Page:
The Waga­ma­ma Bride: A Jew­ish Fam­i­ly Saga Made in Japan

  • From the Publisher
September 1, 2020

When Liane Grun­berg Wak­abayashi fell in love in Tokyo, the feisty jour­nal­ist from New York opened her heart to a charm­ing shi­at­su ther­a­pist who had nev­er real­ly met a Jew before. Con­trast­ing wed­ding cer­e­monies – a lav­ish Impe­r­i­al Hotel Shin­to affair for his side, a mod­est Jew­ish wed­ding for hers, set the stage for a fas­ci­nat­ing union between pow­er­ful Jew­ish and Japan­ese cultures.

Through scin­til­lat­ing con­ver­sa­tions with her hus­band, Ichi­ro, deliv­ered with humor and chutz­pah, the author invites the read­er into her home, where Bud­dhist funer­als, Shin­to rites, Shab­bat, and Jew­ish hol­i­days are cel­e­brat­ed with vary­ing degrees of enthu­si­asm. Meet her mild-man­nered in-laws, bicul­tur­al chil­dren, and Reform Jew­ish moth­er, who must deal with the shock of her daugh­ter edg­ing toward Ortho­doxy in Japan.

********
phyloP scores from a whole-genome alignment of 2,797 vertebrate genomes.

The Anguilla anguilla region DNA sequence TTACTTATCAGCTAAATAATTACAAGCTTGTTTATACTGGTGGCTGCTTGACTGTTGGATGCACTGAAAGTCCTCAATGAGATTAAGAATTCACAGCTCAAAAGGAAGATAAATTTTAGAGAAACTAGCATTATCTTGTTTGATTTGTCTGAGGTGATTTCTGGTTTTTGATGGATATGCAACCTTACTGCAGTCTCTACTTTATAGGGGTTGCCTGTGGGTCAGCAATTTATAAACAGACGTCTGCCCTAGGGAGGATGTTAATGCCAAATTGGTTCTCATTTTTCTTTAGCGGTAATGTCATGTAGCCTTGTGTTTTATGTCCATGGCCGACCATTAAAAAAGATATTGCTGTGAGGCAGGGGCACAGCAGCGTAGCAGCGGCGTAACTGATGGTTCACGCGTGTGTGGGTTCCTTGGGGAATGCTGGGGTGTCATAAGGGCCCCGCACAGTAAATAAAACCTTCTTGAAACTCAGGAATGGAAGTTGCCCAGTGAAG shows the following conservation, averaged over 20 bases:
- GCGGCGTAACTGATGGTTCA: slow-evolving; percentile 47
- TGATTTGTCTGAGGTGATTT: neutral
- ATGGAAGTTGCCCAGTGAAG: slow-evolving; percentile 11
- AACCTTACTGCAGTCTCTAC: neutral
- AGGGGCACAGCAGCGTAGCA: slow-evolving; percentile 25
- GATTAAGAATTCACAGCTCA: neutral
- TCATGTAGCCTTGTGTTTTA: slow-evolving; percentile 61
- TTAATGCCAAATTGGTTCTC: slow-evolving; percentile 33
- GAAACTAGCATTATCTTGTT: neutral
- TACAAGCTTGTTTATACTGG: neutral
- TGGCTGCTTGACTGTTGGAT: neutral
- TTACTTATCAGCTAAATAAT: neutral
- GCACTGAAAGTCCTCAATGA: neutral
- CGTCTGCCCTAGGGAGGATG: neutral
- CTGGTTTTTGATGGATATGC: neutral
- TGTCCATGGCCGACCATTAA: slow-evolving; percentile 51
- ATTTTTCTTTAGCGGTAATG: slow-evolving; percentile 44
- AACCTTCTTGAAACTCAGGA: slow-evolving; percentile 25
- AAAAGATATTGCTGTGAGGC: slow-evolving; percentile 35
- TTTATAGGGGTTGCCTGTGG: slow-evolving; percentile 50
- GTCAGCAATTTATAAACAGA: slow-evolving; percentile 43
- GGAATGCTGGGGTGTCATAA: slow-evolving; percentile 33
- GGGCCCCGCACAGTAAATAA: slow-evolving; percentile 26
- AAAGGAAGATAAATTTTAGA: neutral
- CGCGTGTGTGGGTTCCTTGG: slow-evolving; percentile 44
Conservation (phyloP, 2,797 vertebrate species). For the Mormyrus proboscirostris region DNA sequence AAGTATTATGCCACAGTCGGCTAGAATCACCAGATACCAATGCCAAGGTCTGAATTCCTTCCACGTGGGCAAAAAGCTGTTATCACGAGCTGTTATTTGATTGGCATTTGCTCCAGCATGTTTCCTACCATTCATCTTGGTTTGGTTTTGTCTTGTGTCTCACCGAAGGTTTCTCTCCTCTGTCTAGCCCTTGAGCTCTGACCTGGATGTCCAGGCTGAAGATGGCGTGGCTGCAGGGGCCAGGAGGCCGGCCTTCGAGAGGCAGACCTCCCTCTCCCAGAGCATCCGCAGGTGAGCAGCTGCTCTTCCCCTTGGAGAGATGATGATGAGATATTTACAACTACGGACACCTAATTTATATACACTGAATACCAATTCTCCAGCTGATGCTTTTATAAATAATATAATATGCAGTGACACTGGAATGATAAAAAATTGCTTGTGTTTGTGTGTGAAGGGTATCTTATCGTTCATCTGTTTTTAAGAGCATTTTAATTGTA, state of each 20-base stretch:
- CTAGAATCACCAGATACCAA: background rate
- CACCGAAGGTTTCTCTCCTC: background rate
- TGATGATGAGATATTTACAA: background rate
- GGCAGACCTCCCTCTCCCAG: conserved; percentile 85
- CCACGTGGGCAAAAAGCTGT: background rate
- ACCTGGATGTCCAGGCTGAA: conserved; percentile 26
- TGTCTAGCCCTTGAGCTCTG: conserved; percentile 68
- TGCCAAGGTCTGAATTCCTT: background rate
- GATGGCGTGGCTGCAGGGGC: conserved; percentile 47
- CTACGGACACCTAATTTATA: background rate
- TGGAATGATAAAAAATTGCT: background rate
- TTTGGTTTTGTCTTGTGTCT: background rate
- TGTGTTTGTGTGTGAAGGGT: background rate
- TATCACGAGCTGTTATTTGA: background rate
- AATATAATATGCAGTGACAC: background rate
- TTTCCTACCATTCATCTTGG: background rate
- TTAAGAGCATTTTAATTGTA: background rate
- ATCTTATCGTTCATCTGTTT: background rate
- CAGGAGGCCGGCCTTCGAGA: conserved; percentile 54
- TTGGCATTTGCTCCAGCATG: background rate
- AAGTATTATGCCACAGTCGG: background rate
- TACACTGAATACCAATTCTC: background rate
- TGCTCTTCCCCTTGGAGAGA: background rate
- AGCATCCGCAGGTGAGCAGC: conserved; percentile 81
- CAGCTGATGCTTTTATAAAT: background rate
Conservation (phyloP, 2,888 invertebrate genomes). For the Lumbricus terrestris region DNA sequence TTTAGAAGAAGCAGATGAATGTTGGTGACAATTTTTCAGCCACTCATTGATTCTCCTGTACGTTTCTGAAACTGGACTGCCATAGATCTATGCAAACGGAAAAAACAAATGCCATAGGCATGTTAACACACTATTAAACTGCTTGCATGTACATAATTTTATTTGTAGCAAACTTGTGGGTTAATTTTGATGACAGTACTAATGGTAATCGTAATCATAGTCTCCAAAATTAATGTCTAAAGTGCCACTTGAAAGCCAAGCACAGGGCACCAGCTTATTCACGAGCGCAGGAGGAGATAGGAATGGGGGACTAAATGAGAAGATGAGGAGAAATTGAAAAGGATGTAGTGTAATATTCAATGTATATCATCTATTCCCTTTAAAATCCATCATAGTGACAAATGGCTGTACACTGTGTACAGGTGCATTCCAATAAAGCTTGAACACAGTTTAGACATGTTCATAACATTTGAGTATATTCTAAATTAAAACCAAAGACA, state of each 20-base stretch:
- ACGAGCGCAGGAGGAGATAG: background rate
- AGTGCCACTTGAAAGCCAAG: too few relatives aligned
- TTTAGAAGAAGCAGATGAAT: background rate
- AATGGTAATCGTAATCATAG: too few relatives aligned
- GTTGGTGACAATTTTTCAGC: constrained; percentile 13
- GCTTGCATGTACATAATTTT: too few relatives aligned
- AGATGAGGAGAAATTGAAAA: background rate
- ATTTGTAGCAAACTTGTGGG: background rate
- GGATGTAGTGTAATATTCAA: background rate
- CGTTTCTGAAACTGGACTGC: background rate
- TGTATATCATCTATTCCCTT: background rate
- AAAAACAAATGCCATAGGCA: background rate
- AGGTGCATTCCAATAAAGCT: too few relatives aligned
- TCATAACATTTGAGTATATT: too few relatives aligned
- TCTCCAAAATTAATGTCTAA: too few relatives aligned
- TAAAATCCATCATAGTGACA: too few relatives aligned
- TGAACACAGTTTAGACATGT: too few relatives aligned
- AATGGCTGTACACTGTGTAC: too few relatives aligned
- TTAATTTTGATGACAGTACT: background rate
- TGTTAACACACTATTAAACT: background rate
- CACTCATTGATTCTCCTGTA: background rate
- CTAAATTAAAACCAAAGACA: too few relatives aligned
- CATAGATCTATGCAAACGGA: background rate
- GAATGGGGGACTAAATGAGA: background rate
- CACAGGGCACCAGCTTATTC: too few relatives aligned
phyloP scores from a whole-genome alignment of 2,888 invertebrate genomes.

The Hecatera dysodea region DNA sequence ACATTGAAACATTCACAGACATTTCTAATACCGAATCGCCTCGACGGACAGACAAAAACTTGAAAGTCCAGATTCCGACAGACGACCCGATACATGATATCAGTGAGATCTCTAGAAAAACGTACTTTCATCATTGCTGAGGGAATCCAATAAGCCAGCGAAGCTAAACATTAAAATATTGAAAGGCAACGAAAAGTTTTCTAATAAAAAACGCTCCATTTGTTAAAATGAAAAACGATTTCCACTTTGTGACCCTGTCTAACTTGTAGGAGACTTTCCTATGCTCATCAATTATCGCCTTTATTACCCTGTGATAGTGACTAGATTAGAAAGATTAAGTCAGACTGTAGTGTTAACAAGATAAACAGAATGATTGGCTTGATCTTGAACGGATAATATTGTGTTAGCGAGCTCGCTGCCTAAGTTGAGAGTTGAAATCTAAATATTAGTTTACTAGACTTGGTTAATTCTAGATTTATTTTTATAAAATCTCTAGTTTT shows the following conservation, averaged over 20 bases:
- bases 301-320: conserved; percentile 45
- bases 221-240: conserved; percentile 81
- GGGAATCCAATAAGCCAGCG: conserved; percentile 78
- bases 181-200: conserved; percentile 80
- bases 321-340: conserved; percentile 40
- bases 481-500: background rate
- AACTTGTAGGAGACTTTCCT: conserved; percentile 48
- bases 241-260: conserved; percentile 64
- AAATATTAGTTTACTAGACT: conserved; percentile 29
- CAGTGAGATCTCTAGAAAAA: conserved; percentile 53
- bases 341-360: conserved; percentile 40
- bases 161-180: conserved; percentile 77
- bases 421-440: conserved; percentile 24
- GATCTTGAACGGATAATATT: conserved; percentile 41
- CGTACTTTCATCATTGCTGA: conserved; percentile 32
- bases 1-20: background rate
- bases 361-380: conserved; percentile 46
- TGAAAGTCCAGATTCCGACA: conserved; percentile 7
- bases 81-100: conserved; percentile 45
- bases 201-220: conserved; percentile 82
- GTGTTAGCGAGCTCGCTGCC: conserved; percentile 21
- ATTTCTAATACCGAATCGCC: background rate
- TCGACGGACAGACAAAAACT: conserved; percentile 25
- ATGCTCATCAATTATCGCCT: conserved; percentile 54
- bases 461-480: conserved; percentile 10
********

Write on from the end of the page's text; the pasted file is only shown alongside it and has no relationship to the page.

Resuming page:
Waga­ma­ma means self­ish in Japan­ese. But not like hoard­ing cook­ies. Waga­ma­ma means stand­ing up for what you believe. The author brave­ly shares her inner process­es of rais­ing Jew­ish-Japan­ese chil­dren in ways that include all strands of their DNA. In doing so, she finds what she needs to be hap­py and true to her­self, far from home.

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